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Queensland Budget analysis 2020-21

1 December 2020


The 2020-21 Queensland Budget sees the government continuing its focus on jobs and health.

With an election having taken place barely a month ago, the Queensland Government’s budget for 2020-21 confirms the funding of various election commitments, including the construction of innovative new satellite hospitals to ease the burden on the state’s acute care facilities.

The Budget projects an operating deficit of $8.6 billion, to follow a deficit of $5.7 billion for 2019-20. This largely arises from the first instalments of a projected capital works investment of $56 billion over the forward estimates period to 2023-24.

Queensland has the most de-centralised population of the Australian states and it follows that more than half of the capital works expenditure is outside the Greater Brisbane area. This includes more than $5 billion for improvements to the Bruce Highway in 2020-21 alone. There is further expenditure in 2020-21 of more than $4 billion on new facilities for healthcare, education and training.

The government’s $500 million Backing Queensland Business Investment Fund will be attractive for Queensland-based businesses which have a proven product and are looking to move quickly to grow their sales and market share.

For a full copy of KPMG’s executive summary and analysis of the Queensland 2020-21 Budget announcement, download our report.

Victorian Budget analysis 2020-21

24 November 2020


The 2020-21 Victorian Budget sees the government investing further in lifting the economy out of recession.

The Victorian Government’s budget for 2020-21 projects an operating deficit of $23.3 billion, to follow a deficit of $6.5 billion for 2019-20. However, despite projected infrastructure investment of more than $75 billion over the forward estimates period to 2023-24, government net debt is not expected to exceed 30 percent of gross state product during that time.

This infrastructure investment includes $5 billion for the Melbourne Airport Rail Link and $2.2 billion for the Suburban Rail Loop, with construction expected to commence on these projects in 2022. The expectation is that new transport infrastructure construction will directly create jobs and thereafter indirectly support employment by enhancing the state’s productivity.

We are pleased to see the commitment to invest $5.3 billion in social and affordable housing, constructing 12,000 additional homes for those on lower incomes. There is also a further $1.9 billion for construction of new buildings for schools.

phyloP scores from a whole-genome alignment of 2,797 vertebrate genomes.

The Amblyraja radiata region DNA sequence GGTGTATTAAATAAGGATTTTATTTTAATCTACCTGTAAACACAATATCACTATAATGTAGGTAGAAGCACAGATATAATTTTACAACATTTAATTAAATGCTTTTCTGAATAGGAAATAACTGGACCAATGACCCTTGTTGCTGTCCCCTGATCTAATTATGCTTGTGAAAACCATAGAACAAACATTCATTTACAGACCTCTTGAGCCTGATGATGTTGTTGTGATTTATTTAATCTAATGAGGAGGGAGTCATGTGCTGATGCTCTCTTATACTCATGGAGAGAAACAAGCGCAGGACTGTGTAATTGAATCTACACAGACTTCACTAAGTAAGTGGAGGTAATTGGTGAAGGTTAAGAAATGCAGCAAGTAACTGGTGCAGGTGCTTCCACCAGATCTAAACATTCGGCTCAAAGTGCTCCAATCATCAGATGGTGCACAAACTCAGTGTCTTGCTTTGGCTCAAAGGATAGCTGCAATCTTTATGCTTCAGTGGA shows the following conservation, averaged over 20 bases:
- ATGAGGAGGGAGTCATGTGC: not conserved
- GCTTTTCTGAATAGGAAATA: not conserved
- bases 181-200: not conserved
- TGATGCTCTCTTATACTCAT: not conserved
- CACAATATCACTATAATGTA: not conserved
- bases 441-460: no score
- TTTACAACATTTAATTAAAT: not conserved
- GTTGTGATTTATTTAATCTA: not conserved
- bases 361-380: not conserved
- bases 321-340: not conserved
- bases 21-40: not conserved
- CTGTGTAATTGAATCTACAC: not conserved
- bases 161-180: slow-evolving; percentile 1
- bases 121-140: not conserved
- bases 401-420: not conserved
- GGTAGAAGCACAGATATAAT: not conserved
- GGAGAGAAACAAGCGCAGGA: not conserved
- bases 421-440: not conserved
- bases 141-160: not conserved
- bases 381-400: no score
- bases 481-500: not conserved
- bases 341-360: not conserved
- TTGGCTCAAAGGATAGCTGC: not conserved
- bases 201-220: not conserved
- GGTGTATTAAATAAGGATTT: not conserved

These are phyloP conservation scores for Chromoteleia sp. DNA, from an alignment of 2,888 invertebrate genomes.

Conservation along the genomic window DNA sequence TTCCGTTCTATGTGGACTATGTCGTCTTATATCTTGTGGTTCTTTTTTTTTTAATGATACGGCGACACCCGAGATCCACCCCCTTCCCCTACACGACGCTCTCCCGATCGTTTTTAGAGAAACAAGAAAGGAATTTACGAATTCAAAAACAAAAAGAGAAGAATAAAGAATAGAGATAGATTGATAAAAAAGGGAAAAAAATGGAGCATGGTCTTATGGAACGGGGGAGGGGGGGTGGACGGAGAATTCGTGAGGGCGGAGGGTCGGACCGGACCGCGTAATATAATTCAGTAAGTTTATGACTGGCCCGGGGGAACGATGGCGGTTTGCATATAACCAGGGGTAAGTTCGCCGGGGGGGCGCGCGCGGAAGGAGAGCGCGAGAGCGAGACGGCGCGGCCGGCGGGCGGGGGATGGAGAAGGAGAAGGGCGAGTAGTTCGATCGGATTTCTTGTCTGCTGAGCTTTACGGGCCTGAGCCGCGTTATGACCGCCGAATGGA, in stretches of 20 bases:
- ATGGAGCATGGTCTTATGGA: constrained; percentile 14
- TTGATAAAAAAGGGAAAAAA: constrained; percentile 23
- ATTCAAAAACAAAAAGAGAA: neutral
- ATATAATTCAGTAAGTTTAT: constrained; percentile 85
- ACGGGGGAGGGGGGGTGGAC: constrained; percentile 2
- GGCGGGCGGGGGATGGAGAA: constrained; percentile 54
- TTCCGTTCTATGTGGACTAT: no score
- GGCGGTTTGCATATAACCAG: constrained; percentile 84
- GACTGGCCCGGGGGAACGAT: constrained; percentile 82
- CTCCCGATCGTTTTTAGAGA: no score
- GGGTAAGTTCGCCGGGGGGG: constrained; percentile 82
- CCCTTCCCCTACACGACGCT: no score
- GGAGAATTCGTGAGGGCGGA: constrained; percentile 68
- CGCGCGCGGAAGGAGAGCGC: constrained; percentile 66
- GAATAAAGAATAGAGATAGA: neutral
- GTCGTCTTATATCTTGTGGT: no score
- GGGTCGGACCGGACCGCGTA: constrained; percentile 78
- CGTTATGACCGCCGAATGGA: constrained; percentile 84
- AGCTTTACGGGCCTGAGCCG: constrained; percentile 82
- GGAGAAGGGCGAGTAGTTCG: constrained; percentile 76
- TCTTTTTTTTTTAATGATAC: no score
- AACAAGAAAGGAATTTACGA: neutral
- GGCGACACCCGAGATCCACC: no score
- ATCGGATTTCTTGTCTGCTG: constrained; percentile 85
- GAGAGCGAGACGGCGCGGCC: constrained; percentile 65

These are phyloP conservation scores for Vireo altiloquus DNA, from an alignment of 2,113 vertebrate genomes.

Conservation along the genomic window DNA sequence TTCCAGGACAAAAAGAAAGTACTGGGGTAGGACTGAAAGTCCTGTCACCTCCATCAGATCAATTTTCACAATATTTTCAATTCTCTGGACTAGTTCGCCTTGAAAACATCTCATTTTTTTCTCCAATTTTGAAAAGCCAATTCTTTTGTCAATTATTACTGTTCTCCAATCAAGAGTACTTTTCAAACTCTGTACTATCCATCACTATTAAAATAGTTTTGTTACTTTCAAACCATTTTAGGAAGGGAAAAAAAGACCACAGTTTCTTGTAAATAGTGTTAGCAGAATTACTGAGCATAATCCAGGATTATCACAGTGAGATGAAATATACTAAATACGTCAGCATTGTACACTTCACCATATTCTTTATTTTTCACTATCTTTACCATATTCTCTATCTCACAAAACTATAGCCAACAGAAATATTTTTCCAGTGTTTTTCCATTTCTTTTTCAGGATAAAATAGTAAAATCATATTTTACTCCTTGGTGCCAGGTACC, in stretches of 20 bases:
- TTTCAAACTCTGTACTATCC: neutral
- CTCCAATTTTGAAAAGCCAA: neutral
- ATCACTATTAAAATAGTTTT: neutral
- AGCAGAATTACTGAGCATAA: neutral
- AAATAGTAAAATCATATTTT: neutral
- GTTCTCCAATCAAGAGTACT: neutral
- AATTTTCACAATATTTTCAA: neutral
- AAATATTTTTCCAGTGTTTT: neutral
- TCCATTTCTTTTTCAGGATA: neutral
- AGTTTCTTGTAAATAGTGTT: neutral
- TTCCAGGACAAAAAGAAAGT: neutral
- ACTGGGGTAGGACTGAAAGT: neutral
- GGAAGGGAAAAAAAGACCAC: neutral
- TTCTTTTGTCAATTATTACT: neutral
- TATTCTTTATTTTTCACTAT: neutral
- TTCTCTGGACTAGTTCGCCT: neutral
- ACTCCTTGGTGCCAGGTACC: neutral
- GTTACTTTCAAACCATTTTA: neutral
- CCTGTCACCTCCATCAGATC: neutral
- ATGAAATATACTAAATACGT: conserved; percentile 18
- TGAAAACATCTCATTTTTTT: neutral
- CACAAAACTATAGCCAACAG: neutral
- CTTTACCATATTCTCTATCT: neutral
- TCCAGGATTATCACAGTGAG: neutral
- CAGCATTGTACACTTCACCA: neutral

The Jobs Plan includes the New Jobs Tax Credit program. This will be welcomed by eligible small-to-medium employers, who will receive a 10c Victorian payroll tax reduction for every dollar by which the 2020-21 and 2021-22 Victorian payrolls exceed that of the previous year.

For a full copy of KPMG’s executive summary and analysis of the Victorian 2020-21 Budget announcement, download our report.

NSW Budget analysis 2020-21

17 November 2020


The NSW Budget for 2020-21 has a strong focus on job creation, as well as introducing the prospect of some major tax reform.

The NSW Government’s budget for 2020-21 projects a deficit of $16 billion to follow a deficit of $6.9 billion for 2019-20, but a return to surplus by 2024-25. There are some sobering figures here, but there is also much to be positive about.

Reform of the stamp duty and land tax regimes is something that KPMG supported in its submission to NSW Treasury’s Review of Federal Financial Relations (FFR review) earlier this year. There is a fine balance between transitioning fairly into a new regime and obtaining the benefits of the reform more quickly. The government’s proposed consultation on replacing stamp duty and land tax with a single property tax on an “opt-in” basis for future purchasers is an encouraging starting point. NSW Treasury estimates that this change could inject $11 billion into the NSW economy in the first four years.

The NSW Government’s spending pipeline of over $107 billion for transport, health and educational infrastructure is being supplemented by additional maintenance and construction expenditure, which we are pleased to see includes improvements to social housing. The expectation is that these infrastructure projects will directly create jobs and also indirectly support employment by enhancing the state’s productivity.

For a full copy of KPMG's analysis of the NSW 2020-21 Budget announcement, download our report.

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